Want To Impress Wall Street? Just Add Some AI

As media executives look to pop the stock of flagging publicly traded companies, tech advances are becoming the new gimmick to wow (even temporarily) the investing class. From a report: When Endeavor CEO Ari Emanuel opened his company’s earnings call with prepared remarks Feb. 28, a casual listener hearing him tout the UFC and WME might have missed the most interesting part: Emanuel wasn’t speaking at all. Well, he sort of was. The words were his, and the voice was his, but rather than Emanuel speaking into a microphone (opening remarks on earnings calls are often pretaped), the comments were the product of a generative artificial intelligence firm calledâSpeechify. Indeed, artificial intelligence has been hard to avoid for Wall Street watchers this year. And it’s easy to understand why: AI news has led to share price surges at companies like BuzzFeed (which uses it and saw its stock price more than double) and Microsoft (whose rise was in the high singleâdigits).

After the public release of OpenAI’s large language model (LLM) chatbot ChatGPT (and the stock bounce it gave to Microsoft, which is OpenAI’s tech partner), it seems that every company wants a piece of the AI action, or at least wants to send the message that it’s thinking about it. Companies with close ties to media and entertainment are no exception. In his first letter to creators as CEO of YouTube, Neal Mohan wrote March 1 that “the power of AI is just beginning to emerge in ways that will reinvent video and make the seemingly impossible possible,” and that it will be a priority for him. Spotify, led by CEO Daniel Ek, released on Feb. 22 what it is calling an “AI DJ,” powered by technology from OpenAI. The DJ takes the music a Spotify user listens to and combines it with recommendations from music experts and an AI-generated voice to create a totally personalized radio show. Snap, run by Evan Spiegel, released an assistant called “My AI,” based on ChatGPT, bringing the capabilities of that LLM to Snapchat+ users.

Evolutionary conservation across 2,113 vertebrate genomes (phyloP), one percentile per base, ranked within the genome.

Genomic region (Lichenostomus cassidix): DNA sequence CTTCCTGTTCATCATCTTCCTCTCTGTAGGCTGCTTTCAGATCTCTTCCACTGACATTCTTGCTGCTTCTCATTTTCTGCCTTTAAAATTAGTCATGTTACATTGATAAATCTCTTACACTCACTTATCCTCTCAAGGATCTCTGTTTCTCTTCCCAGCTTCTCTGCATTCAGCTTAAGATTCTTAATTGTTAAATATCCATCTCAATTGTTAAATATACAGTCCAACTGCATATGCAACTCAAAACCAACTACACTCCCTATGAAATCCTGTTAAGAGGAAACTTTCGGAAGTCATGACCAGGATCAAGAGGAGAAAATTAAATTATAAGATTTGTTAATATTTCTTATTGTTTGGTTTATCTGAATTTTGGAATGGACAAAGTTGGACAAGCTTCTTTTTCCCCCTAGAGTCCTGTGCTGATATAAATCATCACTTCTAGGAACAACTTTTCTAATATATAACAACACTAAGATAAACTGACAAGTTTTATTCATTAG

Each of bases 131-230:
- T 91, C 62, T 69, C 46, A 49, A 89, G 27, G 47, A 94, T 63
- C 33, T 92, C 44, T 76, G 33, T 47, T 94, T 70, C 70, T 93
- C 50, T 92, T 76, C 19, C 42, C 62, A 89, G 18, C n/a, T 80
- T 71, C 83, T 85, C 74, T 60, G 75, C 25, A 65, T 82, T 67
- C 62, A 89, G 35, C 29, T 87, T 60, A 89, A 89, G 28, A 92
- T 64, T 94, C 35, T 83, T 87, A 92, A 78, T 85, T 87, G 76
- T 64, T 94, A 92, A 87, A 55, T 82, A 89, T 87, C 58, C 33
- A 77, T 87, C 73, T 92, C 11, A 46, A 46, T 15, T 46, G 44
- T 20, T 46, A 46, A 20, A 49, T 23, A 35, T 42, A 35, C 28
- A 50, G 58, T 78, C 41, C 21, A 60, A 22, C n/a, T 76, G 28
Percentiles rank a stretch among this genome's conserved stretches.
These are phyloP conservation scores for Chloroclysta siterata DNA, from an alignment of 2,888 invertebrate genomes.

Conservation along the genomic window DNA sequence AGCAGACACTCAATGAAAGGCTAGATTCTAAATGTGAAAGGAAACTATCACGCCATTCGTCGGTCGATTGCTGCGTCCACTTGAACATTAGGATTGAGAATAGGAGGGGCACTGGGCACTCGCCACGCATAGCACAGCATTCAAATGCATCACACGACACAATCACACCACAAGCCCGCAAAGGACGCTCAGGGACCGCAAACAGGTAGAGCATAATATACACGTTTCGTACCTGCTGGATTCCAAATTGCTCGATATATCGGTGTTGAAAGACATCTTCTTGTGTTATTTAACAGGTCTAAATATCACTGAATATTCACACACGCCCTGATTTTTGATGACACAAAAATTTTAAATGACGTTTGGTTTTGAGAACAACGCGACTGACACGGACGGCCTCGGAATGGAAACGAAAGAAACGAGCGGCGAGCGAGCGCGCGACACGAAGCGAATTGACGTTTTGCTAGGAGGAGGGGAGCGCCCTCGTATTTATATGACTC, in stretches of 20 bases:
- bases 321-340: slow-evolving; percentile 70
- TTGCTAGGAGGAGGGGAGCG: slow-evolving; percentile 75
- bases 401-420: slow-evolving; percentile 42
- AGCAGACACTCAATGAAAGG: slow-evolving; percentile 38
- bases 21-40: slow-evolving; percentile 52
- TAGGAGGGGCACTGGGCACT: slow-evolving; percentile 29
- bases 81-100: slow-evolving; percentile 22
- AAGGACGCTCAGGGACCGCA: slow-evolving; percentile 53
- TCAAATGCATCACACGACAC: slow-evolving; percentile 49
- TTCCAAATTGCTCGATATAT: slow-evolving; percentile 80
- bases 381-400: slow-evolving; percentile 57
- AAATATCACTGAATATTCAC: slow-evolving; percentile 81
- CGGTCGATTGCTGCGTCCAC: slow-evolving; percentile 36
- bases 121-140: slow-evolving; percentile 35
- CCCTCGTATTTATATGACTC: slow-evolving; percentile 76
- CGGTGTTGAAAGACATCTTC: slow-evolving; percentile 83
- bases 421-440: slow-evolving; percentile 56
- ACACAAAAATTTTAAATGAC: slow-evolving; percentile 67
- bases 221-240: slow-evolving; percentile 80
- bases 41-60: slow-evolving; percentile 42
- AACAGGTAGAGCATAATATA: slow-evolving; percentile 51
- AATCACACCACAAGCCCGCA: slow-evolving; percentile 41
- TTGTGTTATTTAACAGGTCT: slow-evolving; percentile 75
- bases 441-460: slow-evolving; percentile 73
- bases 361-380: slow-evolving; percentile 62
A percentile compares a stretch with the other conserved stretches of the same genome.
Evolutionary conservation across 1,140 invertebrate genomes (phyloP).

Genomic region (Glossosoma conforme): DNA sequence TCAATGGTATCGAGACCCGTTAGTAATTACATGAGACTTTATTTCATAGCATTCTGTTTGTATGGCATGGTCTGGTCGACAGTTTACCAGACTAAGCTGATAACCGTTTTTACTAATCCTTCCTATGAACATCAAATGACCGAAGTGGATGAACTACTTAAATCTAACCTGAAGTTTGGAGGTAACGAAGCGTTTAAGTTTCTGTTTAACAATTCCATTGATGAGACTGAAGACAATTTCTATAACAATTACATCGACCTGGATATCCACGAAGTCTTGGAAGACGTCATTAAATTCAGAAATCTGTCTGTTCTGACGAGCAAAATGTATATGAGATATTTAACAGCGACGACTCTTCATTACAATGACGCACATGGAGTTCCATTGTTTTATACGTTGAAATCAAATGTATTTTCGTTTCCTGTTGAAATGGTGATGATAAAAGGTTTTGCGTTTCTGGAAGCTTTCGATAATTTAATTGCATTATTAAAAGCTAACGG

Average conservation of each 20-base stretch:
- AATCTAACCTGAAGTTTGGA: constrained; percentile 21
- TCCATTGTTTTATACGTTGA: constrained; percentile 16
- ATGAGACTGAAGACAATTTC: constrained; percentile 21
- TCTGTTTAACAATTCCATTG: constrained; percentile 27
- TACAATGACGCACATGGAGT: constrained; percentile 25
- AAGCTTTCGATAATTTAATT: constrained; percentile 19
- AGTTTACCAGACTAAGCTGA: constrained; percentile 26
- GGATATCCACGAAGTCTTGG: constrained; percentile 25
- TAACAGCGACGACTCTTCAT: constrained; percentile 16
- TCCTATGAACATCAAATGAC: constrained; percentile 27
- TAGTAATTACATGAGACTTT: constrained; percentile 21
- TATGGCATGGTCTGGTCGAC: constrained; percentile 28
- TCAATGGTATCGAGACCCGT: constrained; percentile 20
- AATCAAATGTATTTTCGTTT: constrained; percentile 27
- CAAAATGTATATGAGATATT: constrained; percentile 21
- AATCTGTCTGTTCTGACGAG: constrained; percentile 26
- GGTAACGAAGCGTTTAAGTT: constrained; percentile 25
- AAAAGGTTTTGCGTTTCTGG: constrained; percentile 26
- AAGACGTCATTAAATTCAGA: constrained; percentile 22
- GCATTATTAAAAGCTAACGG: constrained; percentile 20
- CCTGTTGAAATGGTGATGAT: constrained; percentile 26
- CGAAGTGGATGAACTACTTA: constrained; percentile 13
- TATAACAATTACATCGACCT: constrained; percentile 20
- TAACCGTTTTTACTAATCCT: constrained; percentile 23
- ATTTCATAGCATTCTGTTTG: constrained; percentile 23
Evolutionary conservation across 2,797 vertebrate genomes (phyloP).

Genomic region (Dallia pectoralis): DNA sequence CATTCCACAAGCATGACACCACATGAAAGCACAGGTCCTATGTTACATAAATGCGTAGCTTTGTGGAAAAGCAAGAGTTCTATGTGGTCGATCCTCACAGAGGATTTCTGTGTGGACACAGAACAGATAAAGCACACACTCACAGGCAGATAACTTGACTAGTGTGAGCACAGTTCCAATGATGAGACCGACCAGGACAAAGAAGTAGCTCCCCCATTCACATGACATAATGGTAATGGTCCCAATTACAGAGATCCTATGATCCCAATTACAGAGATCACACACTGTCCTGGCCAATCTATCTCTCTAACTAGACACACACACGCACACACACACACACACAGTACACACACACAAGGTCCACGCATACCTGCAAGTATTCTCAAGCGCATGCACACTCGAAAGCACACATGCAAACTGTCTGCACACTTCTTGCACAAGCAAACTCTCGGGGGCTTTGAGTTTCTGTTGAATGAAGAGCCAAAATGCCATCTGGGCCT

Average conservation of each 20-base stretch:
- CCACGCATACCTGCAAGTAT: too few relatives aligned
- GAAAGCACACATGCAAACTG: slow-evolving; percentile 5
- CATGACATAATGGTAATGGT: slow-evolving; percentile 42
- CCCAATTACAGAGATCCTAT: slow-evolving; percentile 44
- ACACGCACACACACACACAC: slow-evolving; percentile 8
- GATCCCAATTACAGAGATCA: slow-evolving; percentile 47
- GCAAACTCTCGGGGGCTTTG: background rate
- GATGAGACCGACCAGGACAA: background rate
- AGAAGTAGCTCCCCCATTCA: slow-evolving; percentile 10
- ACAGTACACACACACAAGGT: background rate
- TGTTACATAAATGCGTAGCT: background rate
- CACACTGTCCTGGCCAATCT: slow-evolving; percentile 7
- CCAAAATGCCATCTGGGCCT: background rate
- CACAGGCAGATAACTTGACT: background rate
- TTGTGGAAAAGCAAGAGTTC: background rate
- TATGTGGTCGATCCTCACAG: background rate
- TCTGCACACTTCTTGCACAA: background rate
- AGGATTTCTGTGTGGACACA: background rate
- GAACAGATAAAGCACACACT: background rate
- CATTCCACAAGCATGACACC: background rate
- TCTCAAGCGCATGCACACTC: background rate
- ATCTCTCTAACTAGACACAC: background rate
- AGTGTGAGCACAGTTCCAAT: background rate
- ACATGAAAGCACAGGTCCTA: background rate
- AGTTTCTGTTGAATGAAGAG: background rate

And at small digital publishers like the Jonah Peretti-led BuzzFeed and Arena Group Holdings (the owner of Sports Illustrated), AI is being touted as a fount of new types of storytelling that “can create enterprise value for our brands and partners,” per Arena Group CEO Ross Levinsohn. To be sure, AI’s potential for transforming business is real (in a March 2 research report, Morgan Stanley called it a “$6 trillion opportunity”), but it remains just that: an opportunity, rather than today’s reality. Wall Street is still very bullish on AI in the long term, with Bank of America’s Haim Israel and Martyn Briggs writing in a Feb. 28 thematic report that AI is “at a defining moment — like the internet in the ’90s,” but the consensus is that while big tech firms like YouTube owner Alphabet, Amazon and Apple will reap the rewards at some point, what it means for smaller companies in the present is less clear. For entertainment companies, the potential is obvious, even if the business models are not. The Morgan Stanley report noted the logic in AI recommendations on streaming services like Spotify and Netflix (Spotify’s DJ is a first step in that direction), and it isn’t a stretch to think that content itself can be made faster and at less cost with generative technology (applications could include special effects, which are labor intensive and costly). For companies like Endeavor and CAA, generative voice technology (like that from Speechify) and deepfake tech (like Deep Voodoo, a deepfake company from the creators of South Park that counts the CAA-affiliated Connect Ventures as an investor), could mean new opportunities for old actors (see Robert Zemeckis’ upcoming movie Here, which will use AI from Metaphysic to de-age Tom Hanks).

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